Cultivating Connection with a Separation-Saturated Child During Covid-19
In normal times, parenting a child with separation anxiety can be challenging. But parenting during current quarantine practices of stay-at-home, shelter-in-place, and whatever comes next is super taxing for parents of separation-saturated children.
Last month, Sara Easterly offered 4 tips in Part 1 of Parenting an Adoptee During a Pandemic. She is back now with Part 2, four more tips gleaned from wisdom and insights as an adoptee, a daughter, a mom, and an attachment specialist with The Neufeld Institute.
4 More Tips for Parenting in a Pandemic by Sara Easterly
Being an adult adoptee while being a parent can be an asset. I’m not advocating for trauma as a prerequisite for parenting, but I do think experiencing intense separation as a child has shaped my parenting in significant ways. Because of lived experience I know, on a primal and intuitive level, the importance of attachment. I understand how damaging separation can be, particularly for children who have already been saturated in separation.
For this reason, when my children were still babies, I sought out the attachment-based, developmental wisdom of Dr. Gordon Neufeld, bestselling author of Hold On to Your Kids and founder of The Neufeld Institute, an organization dedicated to helping caregivers raise children to their full potential. Over the last decade, the relational and science-based insights I’ve learned have supported my parenting immensely. Many of Dr. Neufeld’s insights are particularly useful when caring for children—adopted and nonadopted alike—under any number of stressors in this often-alarming world and become even more essential during a pandemic.
The Dual Face of Separation
It’s important to understand that separation is both the biggest trauma and the biggest threat to your adoptee. Remembering this paradox is helpful in knowing how to parent during this difficult time.
Separation-related problems show up in a variety of ways, such as anxiety, agitation, fears and phobias, or trouble with bedtime. As I mentioned in Part 1, there is a way in which the pandemic-related shelter-in-place regulations help resolve a lot of separation, keeping families physically together and removing many of the potential dangers that unconsciously face adoptees into more separation.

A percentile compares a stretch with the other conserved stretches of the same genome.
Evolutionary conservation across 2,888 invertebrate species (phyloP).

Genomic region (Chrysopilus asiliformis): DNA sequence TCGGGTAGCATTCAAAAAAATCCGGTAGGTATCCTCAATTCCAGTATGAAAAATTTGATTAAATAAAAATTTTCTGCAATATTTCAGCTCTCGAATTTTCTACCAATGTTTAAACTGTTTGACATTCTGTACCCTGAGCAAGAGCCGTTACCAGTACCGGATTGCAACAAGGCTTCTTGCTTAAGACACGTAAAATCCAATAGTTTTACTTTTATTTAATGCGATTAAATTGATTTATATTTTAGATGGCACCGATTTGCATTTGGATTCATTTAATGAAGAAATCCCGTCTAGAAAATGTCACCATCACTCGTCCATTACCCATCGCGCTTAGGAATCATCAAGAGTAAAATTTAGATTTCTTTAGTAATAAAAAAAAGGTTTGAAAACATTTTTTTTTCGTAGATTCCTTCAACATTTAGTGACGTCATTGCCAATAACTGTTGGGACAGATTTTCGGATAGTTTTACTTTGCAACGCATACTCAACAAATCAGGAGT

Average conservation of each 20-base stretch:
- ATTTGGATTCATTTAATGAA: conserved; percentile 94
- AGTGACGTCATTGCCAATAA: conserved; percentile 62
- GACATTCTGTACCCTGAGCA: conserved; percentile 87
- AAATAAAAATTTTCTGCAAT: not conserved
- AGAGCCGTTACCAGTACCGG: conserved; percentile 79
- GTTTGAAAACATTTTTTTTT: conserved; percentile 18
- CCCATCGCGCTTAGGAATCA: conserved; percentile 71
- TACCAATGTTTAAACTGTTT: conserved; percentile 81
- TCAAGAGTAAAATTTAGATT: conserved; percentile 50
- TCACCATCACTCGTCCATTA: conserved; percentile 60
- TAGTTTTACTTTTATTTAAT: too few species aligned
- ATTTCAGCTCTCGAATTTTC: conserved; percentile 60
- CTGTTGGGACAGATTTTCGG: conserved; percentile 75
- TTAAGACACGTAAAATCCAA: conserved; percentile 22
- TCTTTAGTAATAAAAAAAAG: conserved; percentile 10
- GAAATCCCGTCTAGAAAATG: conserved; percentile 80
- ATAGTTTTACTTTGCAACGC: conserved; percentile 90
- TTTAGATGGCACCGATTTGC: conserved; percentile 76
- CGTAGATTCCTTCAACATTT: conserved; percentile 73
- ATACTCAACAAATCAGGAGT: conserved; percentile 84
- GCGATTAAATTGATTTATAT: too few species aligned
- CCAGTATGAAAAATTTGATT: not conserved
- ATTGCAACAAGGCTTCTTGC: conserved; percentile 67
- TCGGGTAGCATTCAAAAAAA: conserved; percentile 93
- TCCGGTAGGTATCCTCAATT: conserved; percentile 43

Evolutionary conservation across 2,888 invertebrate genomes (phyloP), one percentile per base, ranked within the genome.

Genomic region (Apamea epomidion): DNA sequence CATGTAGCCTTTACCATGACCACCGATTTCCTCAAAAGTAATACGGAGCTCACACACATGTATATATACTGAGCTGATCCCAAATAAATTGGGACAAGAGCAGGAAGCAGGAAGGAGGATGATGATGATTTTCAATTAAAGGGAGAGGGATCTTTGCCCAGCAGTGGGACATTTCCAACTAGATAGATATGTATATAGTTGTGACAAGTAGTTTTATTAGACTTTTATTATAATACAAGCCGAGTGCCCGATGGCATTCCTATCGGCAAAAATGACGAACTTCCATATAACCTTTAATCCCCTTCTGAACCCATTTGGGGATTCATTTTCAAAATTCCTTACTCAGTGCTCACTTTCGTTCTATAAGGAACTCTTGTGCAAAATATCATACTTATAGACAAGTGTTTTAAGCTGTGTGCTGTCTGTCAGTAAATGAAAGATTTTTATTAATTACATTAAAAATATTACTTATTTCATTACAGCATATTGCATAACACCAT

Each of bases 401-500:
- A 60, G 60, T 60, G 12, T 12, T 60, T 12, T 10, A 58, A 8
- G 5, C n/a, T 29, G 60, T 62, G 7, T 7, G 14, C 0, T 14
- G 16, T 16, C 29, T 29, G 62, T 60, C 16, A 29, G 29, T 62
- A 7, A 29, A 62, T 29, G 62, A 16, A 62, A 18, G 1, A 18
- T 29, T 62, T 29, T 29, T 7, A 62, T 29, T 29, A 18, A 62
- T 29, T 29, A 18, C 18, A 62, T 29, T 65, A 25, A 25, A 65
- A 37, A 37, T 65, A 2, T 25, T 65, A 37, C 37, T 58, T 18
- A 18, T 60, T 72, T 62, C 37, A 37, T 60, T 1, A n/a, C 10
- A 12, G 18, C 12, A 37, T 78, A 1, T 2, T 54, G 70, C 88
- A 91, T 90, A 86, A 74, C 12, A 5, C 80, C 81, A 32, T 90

But there is more to removing separation than through physical closeness.
Tip 1: Avoid Discipline That Separates
Time-outs, love withdrawal, silent treatment, and sending children to their rooms are some common discipline practices that use separation (emotional or physical) to elicit good behavior from children. These practices may work in the moment, but they come at a cost. Especially for the adoptee, whose brain has held on to early separation trauma and whose heart will quickly harden when facing too much separation, too much shame, or when the child feels unsafe.
This is true all of the time, but especially so during a pandemic, when adoptees may already be facing a lot of separation and feeling especially unsafe.
What’s more, the separation that ensues from these kinds of disciplinary practices can point the child down the path of feeling more alarmed, more frustrated. OR going into pursuit of love: working to be “good” in order to preserve the relationship—which might not look like a problem to the parent at first, but creates an underlying insecurity for the child that can have lifelong effects in future relationships.
Instead of using separation to address behavior problems, aim to keep your child’s heart soft and strengthen your child’s attachment to you. This requires more effort and takes longer than more immediate fixes focused on problem behavior, but the payoff will be more than worth it.
This doesn’t mean ignoring unruly behavior. But it does mean treading lightly when it comes to responding in any way that will message to an adoptee that receiving love is dependent on being “good.” The intention is to keep your relationship solid and your child’s heart soft. Children with soft hearts are more inclined to be good for those to whom they are attached … and to eventually mature to their full potential: the ultimate goal.
Tip 2: Bridge Separation
“Bridging” is a commonly used term by Dr. Neufeld and a tactic I often employ whenever separation is inevitable. During the pandemic, when we are now physically apart from many loved ones for the foreseeable future and face the added threat of being apart should COVID-19 take hold, bridging separation is a way of keeping other key adults in the adoptee’s world close—birth parents, grandparents, aunts, uncles, teachers, and cousins.
In this regard and during a pandemic, technology and creativity come in handy. In our home right now, this looks like regular online lessons led by grandparents, regular virtual family reunions, and shared meals over Zoom. While it’s not the same as in-person connection, cultivating such bridges to other caring adults and loved ones is especially meaningful at this time.